Last updated: August 06. 2014 7:09PM - 3941 Views
By - rstegbauer@civitasmedia.com - 937-393-3456

Robert Stegbauerrstegbauer@civitasmedia.com
Robert Stegbauerrstegbauer@civitasmedia.com
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Let me first say that I have a bachelor’s of science degree in kinesiology from Lincoln Memorial University. Kinesilogy is the “study of the principles of mechanics and anatomy in relation to human movement.” I am also currently studying to take my Certified Strength and Conditioning test by the end of the year. So basically, I know a good bit about how the body works and how to strengthen and condition it. That being said, half of me does not like the somewhat new exercise craze that is CrossFit, and the other half loves it.

Let me explain.

The half of me that wants to see a more fit nation and is currently working on getting myself whipped back into shape (I let myself go a little after college baseball and have just been maintaining) loves the fact that people are getting out there and participating in something that obviously works and is getting people into shape. Better yet, people are having FUN doing it. Going to the gym and having a set routine can be boring to some. CrossFit mixes it up and I’ve seen it help many people. There are a lot of positives to be had by people doing CrossFit.

CrossFit, for those who don’t know (and have been living under a rock for several years), is a program that was founded in 2000 and has really only recently become popular. CrossFit is based on the idea of High-Intensity Interval Training (HITT) which is the idea that more intense exercise in less time is more effective.

But it’s also more dangerous.

From what I’ve seen and read on CrossFit, there isn’t as big of a focus on mechanics as there is in traditional weight training. CrossFit teaches you to accept the discomfort in your body and push yourself to the limit. This is all fine and dandy, until you start to get tired and start to lose proper technique. But, in CrossFit, you are always racing against the clock and told to get in as many reps as possible in the allotted time. So you continue to do that exercise with the wrong form and it causes discomfort. Well, in CrossFit, you ignore that feeling and push on, which could lead to some serious injuries.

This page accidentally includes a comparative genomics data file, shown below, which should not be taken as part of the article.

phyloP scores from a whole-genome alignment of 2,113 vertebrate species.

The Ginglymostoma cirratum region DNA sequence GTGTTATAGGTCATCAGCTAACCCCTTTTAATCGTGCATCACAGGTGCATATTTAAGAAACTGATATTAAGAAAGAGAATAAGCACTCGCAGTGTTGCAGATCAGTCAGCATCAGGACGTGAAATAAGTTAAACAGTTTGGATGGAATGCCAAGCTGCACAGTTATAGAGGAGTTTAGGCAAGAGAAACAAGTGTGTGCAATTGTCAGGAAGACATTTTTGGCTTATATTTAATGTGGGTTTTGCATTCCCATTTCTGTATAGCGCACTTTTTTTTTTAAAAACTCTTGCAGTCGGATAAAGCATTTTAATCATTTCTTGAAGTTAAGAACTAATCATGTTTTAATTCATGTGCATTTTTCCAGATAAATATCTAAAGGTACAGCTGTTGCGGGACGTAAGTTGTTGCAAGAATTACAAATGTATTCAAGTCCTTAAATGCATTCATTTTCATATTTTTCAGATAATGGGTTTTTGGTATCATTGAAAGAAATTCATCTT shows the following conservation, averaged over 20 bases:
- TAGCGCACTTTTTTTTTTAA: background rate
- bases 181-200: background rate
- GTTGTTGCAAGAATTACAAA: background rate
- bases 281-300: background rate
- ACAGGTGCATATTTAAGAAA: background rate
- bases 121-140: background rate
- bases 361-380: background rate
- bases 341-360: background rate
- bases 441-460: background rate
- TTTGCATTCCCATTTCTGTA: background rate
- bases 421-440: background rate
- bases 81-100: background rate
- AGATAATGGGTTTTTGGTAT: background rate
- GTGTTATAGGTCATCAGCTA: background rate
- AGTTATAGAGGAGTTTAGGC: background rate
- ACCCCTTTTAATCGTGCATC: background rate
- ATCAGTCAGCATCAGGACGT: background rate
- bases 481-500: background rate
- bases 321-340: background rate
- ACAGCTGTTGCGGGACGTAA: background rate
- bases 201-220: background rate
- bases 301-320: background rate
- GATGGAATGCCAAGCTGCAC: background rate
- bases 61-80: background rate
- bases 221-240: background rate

CrossFit is big on the workout of the day, or WOD. An example of a WOD is this: 100-meter run, two Burpes, two deadlifts of 185 pounds (could vary), and two pullups. All of these are done over and over for 20 minutes, and you have to complete as many as you can. Now, call me crazy, but I would think that toward the end of that 20 minutes, you’re going to be struggling with keeping proper form on that deadlift. Another thing that makes me wence are the squats in CrossFit. During a proper squat, the quads should never go further than a 90-degree angle. Any more than that and you’re just asking for knee problems. Yet, you can google CrossFit squats and the pictures you see are of people squating so low that their back ends are about to touch the ground, which is wrong.

Now, I’m not saying that every CrossFit gym and every member in those gyms is doing it wrong. I know we have at least two forms of CrossFit right here in Hillsboro. One is right around the corner from my office. I know of a few people that go there and can tell you that it is working for them. Shoot, I wouldn’t mind doing a little CrossFit myself – maybe write a follow-up column on the experience later. You may be reading a more in-deptch feature on the subject here soon.

Basically, to each their own. I do a circuit twice a week that is similiar to a CrossFit workout; however, I do each exercise for 30 seconds and or until I start to lose form. Not 20 minutes, no matter what. But like I said before, I can’t argue with something that gets people up and out of the house and exercising. So, I guess you could say I’m for CrossFit, ONLY if it’s done with proper form. It already has a stigma surrounding it of not really taking care to follow form. So if you want to get into CrossFit, I would say go for it. Just make sure you know how to do the things you are doing and that the whole “no pain, no gain” line only goes so far.

Robert Stegbauer can be contacted at 937-393-3456 or on Twitter @RStegbauer.

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